This policy brief presents a roadmap for achieving India's ambitious target of 100 GW of cumulative installed capacity from solar.
Some of the challenges addressed in this brief include return on investment, land acquisition, evacuation infrastructure, availability of finance, and ease of doing business.
India's average solar irradiance at approximately 5.1 kWh/m2 is one of the highest irradiation received by any country in the world. As a result, the theoretical potential of annual power generation from solar is about 5000 trillion kWh, which is equivalent to the cumulative solar capacity of 600,000 GW. Whilst this large potential assessment is entirely theoretical, the opportunity that solar energy offers is undisputed. In order to draw on the potential of solar power, the Government of India launched the National Solar Mission (NSM) in 2010, with the aim of installing a cumulative solar capacity of 20 GW by 2021-22. Could India aspire to a higher ambition, making solar a critical part of its energy mix?
Until July 2014, India had installed 2.75 GW of solar capacity. Much of this capacity was installed on the back of declining panel prices, high share of overseas funding and proactive solar policies by some states. However even as many of these favourable factors are on the decline, or at best stalling, such as the plateauing of solar prices and the downward trend in overseas financing, there is still a huge opportunity for solar power as the price of coal (particularly imported coal) continues to soar and the constraints to expanding conventional power capacity become more acute.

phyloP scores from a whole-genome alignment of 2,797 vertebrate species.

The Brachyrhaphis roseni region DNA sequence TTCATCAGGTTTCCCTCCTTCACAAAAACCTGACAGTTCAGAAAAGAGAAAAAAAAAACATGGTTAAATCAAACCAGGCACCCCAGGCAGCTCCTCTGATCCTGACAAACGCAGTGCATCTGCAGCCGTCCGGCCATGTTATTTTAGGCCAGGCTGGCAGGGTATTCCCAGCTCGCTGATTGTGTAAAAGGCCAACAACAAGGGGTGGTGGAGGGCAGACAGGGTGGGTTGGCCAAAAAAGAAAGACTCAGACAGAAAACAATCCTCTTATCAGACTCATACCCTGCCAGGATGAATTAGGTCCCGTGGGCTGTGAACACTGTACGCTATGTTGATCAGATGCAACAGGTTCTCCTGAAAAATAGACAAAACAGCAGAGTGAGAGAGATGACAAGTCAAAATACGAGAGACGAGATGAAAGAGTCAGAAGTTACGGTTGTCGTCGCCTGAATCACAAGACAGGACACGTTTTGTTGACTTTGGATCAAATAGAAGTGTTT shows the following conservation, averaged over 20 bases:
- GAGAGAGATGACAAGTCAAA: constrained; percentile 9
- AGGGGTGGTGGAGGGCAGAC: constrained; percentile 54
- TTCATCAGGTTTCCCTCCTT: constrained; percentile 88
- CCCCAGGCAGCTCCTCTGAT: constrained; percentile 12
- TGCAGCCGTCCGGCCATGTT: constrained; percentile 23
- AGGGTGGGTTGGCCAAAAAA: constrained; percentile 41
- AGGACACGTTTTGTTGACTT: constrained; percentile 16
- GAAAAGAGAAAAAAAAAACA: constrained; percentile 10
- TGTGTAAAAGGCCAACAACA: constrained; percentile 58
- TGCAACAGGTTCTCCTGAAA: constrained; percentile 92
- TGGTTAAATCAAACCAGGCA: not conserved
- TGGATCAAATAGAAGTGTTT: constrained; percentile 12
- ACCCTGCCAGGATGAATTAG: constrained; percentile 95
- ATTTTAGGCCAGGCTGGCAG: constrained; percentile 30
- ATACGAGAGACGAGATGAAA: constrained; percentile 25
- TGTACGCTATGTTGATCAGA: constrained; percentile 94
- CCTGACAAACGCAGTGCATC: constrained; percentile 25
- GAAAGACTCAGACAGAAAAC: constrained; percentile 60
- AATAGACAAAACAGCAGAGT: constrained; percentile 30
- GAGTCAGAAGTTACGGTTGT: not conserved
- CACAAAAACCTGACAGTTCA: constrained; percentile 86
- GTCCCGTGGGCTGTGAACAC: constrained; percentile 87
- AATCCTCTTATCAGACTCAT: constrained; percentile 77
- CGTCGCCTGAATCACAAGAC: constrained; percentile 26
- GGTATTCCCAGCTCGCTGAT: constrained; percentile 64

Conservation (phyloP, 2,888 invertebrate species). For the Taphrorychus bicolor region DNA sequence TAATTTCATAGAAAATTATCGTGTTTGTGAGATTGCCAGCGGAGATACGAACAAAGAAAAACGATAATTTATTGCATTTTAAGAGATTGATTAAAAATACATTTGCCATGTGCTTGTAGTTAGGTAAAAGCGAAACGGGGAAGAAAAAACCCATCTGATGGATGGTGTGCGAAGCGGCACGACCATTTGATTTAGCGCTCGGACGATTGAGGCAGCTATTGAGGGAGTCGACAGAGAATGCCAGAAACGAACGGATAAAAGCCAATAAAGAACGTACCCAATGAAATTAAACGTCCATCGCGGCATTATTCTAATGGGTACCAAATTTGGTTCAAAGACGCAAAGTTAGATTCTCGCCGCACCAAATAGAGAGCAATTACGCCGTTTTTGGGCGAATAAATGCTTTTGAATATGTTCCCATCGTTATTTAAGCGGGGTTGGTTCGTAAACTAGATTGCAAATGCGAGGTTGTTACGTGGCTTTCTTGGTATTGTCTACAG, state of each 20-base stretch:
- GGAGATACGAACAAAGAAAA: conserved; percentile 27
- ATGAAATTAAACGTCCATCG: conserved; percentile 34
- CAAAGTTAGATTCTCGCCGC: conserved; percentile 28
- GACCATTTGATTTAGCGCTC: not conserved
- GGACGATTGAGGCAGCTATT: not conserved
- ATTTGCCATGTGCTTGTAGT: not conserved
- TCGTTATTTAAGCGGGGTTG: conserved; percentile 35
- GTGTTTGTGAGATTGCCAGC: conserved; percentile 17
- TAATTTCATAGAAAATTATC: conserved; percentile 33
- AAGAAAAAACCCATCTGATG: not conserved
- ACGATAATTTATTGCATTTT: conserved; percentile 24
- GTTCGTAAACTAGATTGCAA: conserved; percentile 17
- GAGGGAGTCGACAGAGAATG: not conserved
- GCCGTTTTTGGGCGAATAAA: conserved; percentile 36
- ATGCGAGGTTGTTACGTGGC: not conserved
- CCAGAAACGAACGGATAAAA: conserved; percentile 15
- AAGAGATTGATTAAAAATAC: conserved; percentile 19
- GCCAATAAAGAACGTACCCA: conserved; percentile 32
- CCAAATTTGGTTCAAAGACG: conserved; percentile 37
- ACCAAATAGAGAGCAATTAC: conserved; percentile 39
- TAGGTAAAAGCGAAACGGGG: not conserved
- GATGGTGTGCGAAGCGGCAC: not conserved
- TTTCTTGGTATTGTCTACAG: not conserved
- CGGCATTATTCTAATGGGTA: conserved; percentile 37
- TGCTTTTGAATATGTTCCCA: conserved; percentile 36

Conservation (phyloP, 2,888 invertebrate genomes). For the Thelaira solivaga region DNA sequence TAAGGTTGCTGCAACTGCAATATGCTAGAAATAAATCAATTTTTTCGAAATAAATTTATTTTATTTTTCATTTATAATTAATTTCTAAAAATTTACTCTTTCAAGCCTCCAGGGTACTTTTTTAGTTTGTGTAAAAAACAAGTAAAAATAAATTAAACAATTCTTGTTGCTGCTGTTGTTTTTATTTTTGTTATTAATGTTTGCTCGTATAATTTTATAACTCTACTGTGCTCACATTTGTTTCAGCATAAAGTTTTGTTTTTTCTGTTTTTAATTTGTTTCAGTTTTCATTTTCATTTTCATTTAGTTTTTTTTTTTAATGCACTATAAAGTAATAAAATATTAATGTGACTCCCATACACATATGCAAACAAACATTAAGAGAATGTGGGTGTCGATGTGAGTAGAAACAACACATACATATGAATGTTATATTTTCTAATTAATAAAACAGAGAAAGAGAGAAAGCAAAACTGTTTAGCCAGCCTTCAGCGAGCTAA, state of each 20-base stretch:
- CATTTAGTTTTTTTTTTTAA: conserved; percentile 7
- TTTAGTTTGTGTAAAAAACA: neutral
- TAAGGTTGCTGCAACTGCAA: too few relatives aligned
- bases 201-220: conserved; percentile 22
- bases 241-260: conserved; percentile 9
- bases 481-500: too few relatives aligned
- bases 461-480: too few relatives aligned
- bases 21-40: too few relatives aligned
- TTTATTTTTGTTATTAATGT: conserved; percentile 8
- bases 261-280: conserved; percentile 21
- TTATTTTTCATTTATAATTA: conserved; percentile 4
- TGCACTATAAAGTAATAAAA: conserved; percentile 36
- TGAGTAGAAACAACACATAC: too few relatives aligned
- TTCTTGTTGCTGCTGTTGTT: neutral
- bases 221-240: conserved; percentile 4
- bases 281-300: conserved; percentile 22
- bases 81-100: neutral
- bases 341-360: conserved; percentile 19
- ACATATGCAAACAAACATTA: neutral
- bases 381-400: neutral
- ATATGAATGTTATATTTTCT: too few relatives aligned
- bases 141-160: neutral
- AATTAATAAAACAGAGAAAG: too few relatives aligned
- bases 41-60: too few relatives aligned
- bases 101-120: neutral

Power from solar energy contributed only 0.41% of overall power demand in India in 2013-14. However, given the large untapped potential of solar energy in India and the opportunities ahead, the right set of policy incentives and a supportive ecosystem could increase solar's share significantly.
A cumulative installed capacity (CIC) of 100 GW of solar power by 2021-22 would help scale up India's solar capacity to 9% of total power demand. However, meeting such an ambitious goal would also mean a high compounded annual growth rate (CAGR) in solar capacity addition of 62.2% between now and 2021-22.
Such a rate of growth is much higher than the 34% CAGR needed to achieve the earlier NSM goal of 20 GW. While the more ambitious goal is feasible, it would test the resolve of policymakers, project developers, engineering contractors, financiers, manufacturers and other stakeholders.
Read: Tapping Every Ray of the Sun: A Roadmap for a Significant Role of Solar in India